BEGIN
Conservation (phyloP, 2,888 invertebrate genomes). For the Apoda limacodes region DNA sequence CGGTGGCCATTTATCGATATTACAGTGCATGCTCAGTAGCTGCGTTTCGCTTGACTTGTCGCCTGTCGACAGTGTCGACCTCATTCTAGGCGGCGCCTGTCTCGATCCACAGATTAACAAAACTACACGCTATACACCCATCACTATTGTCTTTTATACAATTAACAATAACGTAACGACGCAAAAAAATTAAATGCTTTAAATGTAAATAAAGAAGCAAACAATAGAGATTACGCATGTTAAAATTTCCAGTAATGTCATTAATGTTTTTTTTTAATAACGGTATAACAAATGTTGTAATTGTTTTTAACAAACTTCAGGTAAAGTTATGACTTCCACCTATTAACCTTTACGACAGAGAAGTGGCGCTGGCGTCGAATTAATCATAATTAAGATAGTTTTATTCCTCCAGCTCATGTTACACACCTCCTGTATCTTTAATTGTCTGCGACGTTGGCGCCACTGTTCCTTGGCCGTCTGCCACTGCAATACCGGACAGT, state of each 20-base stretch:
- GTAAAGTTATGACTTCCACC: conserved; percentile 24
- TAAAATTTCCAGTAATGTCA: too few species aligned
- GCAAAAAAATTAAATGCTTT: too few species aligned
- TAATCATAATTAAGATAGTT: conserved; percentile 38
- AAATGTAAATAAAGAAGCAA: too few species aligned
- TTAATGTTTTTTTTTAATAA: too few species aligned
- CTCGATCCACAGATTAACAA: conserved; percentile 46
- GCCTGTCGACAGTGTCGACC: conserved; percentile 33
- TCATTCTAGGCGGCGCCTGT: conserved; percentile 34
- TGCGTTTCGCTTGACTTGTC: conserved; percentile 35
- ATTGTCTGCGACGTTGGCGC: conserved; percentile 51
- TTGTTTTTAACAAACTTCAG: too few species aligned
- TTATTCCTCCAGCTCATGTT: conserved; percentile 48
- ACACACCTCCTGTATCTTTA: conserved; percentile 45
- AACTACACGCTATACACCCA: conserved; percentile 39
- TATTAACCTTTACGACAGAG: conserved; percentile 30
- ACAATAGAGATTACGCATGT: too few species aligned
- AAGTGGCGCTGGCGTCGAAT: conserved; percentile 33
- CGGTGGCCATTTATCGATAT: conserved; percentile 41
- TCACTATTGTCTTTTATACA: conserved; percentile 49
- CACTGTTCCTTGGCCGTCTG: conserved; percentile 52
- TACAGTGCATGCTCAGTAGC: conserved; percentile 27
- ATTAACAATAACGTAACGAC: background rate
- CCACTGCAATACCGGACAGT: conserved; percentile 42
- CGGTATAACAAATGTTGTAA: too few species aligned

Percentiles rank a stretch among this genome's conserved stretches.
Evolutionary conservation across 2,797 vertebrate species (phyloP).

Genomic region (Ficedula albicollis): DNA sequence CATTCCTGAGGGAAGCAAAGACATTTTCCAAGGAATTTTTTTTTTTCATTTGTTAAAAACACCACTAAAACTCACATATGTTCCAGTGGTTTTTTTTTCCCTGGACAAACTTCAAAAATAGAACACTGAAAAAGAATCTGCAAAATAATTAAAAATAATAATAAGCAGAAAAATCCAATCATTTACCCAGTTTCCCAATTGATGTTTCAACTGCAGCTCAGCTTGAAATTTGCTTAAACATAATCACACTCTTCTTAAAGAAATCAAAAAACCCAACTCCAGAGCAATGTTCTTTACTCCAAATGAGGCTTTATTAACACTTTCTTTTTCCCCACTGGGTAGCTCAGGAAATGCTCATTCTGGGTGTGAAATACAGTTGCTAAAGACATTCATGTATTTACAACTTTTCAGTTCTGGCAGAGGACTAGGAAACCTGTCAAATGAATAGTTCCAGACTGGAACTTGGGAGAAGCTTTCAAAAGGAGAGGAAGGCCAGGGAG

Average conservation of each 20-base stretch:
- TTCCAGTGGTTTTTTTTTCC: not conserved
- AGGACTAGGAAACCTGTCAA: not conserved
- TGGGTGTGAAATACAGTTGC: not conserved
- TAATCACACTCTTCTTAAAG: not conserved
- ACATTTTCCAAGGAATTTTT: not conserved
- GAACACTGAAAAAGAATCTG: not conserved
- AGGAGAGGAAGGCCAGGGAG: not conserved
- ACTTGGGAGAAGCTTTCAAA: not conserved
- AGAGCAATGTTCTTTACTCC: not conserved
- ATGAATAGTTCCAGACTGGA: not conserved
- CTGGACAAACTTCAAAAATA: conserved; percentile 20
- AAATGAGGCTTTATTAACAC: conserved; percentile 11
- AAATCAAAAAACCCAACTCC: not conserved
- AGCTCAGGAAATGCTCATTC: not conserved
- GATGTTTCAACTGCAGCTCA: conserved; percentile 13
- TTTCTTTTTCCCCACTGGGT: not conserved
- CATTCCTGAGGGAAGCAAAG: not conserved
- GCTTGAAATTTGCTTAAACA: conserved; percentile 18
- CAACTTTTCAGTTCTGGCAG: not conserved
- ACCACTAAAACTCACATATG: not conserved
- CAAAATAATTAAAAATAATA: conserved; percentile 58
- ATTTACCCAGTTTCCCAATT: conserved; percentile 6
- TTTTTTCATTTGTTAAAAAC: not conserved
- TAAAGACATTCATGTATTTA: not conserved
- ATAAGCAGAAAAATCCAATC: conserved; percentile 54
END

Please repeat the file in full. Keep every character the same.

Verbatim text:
Conservation (phyloP, 2,888 invertebrate genomes). For the Apoda limacodes region DNA sequence CGGTGGCCATTTATCGATATTACAGTGCATGCTCAGTAGCTGCGTTTCGCTTGACTTGTCGCCTGTCGACAGTGTCGACCTCATTCTAGGCGGCGCCTGTCTCGATCCACAGATTAACAAAACTACACGCTATACACCCATCACTATTGTCTTTTATACAATTAACAATAACGTAACGACGCAAAAAAATTAAATGCTTTAAATGTAAATAAAGAAGCAAACAATAGAGATTACGCATGTTAAAATTTCCAGTAATGTCATTAATGTTTTTTTTTAATAACGGTATAACAAATGTTGTAATTGTTTTTAACAAACTTCAGGTAAAGTTATGACTTCCACCTATTAACCTTTACGACAGAGAAGTGGCGCTGGCGTCGAATTAATCATAATTAAGATAGTTTTATTCCTCCAGCTCATGTTACACACCTCCTGTATCTTTAATTGTCTGCGACGTTGGCGCCACTGTTCCTTGGCCGTCTGCCACTGCAATACCGGACAGT, state of each 20-base stretch:
- GTAAAGTTATGACTTCCACC: conserved; percentile 24
- TAAAATTTCCAGTAATGTCA: too few species aligned
- GCAAAAAAATTAAATGCTTT: too few species aligned
- TAATCATAATTAAGATAGTT: conserved; percentile 38
- AAATGTAAATAAAGAAGCAA: too few species aligned
- TTAATGTTTTTTTTTAATAA: too few species aligned
- CTCGATCCACAGATTAACAA: conserved; percentile 46
- GCCTGTCGACAGTGTCGACC: conserved; percentile 33
- TCATTCTAGGCGGCGCCTGT: conserved; percentile 34
- TGCGTTTCGCTTGACTTGTC: conserved; percentile 35
- ATTGTCTGCGACGTTGGCGC: conserved; percentile 51
- TTGTTTTTAACAAACTTCAG: too few species aligned
- TTATTCCTCCAGCTCATGTT: conserved; percentile 48
- ACACACCTCCTGTATCTTTA: conserved; percentile 45
- AACTACACGCTATACACCCA: conserved; percentile 39
- TATTAACCTTTACGACAGAG: conserved; percentile 30
- ACAATAGAGATTACGCATGT: too few species aligned
- AAGTGGCGCTGGCGTCGAAT: conserved; percentile 33
- CGGTGGCCATTTATCGATAT: conserved; percentile 41
- TCACTATTGTCTTTTATACA: conserved; percentile 49
- CACTGTTCCTTGGCCGTCTG: conserved; percentile 52
- TACAGTGCATGCTCAGTAGC: conserved; percentile 27
- ATTAACAATAACGTAACGAC: background rate
- CCACTGCAATACCGGACAGT: conserved; percentile 42
- CGGTATAACAAATGTTGTAA: too few species aligned

Percentiles rank a stretch among this genome's conserved stretches.
Evolutionary conservation across 2,797 vertebrate species (phyloP).

Genomic region (Ficedula albicollis): DNA sequence CATTCCTGAGGGAAGCAAAGACATTTTCCAAGGAATTTTTTTTTTTCATTTGTTAAAAACACCACTAAAACTCACATATGTTCCAGTGGTTTTTTTTTCCCTGGACAAACTTCAAAAATAGAACACTGAAAAAGAATCTGCAAAATAATTAAAAATAATAATAAGCAGAAAAATCCAATCATTTACCCAGTTTCCCAATTGATGTTTCAACTGCAGCTCAGCTTGAAATTTGCTTAAACATAATCACACTCTTCTTAAAGAAATCAAAAAACCCAACTCCAGAGCAATGTTCTTTACTCCAAATGAGGCTTTATTAACACTTTCTTTTTCCCCACTGGGTAGCTCAGGAAATGCTCATTCTGGGTGTGAAATACAGTTGCTAAAGACATTCATGTATTTACAACTTTTCAGTTCTGGCAGAGGACTAGGAAACCTGTCAAATGAATAGTTCCAGACTGGAACTTGGGAGAAGCTTTCAAAAGGAGAGGAAGGCCAGGGAG

Average conservation of each 20-base stretch:
- TTCCAGTGGTTTTTTTTTCC: not conserved
- AGGACTAGGAAACCTGTCAA: not conserved
- TGGGTGTGAAATACAGTTGC: not conserved
- TAATCACACTCTTCTTAAAG: not conserved
- ACATTTTCCAAGGAATTTTT: not conserved
- GAACACTGAAAAAGAATCTG: not conserved
- AGGAGAGGAAGGCCAGGGAG: not conserved
- ACTTGGGAGAAGCTTTCAAA: not conserved
- AGAGCAATGTTCTTTACTCC: not conserved
- ATGAATAGTTCCAGACTGGA: not conserved
- CTGGACAAACTTCAAAAATA: conserved; percentile 20
- AAATGAGGCTTTATTAACAC: conserved; percentile 11
- AAATCAAAAAACCCAACTCC: not conserved
- AGCTCAGGAAATGCTCATTC: not conserved
- GATGTTTCAACTGCAGCTCA: conserved; percentile 13
- TTTCTTTTTCCCCACTGGGT: not conserved
- CATTCCTGAGGGAAGCAAAG: not conserved
- GCTTGAAATTTGCTTAAACA: conserved; percentile 18
- CAACTTTTCAGTTCTGGCAG: not conserved
- ACCACTAAAACTCACATATG: not conserved
- CAAAATAATTAAAAATAATA: conserved; percentile 58
- ATTTACCCAGTTTCCCAATT: conserved; percentile 6
- TTTTTTCATTTGTTAAAAAC: not conserved
- TAAAGACATTCATGTATTTA: not conserved
- ATAAGCAGAAAAATCCAATC: conserved; percentile 54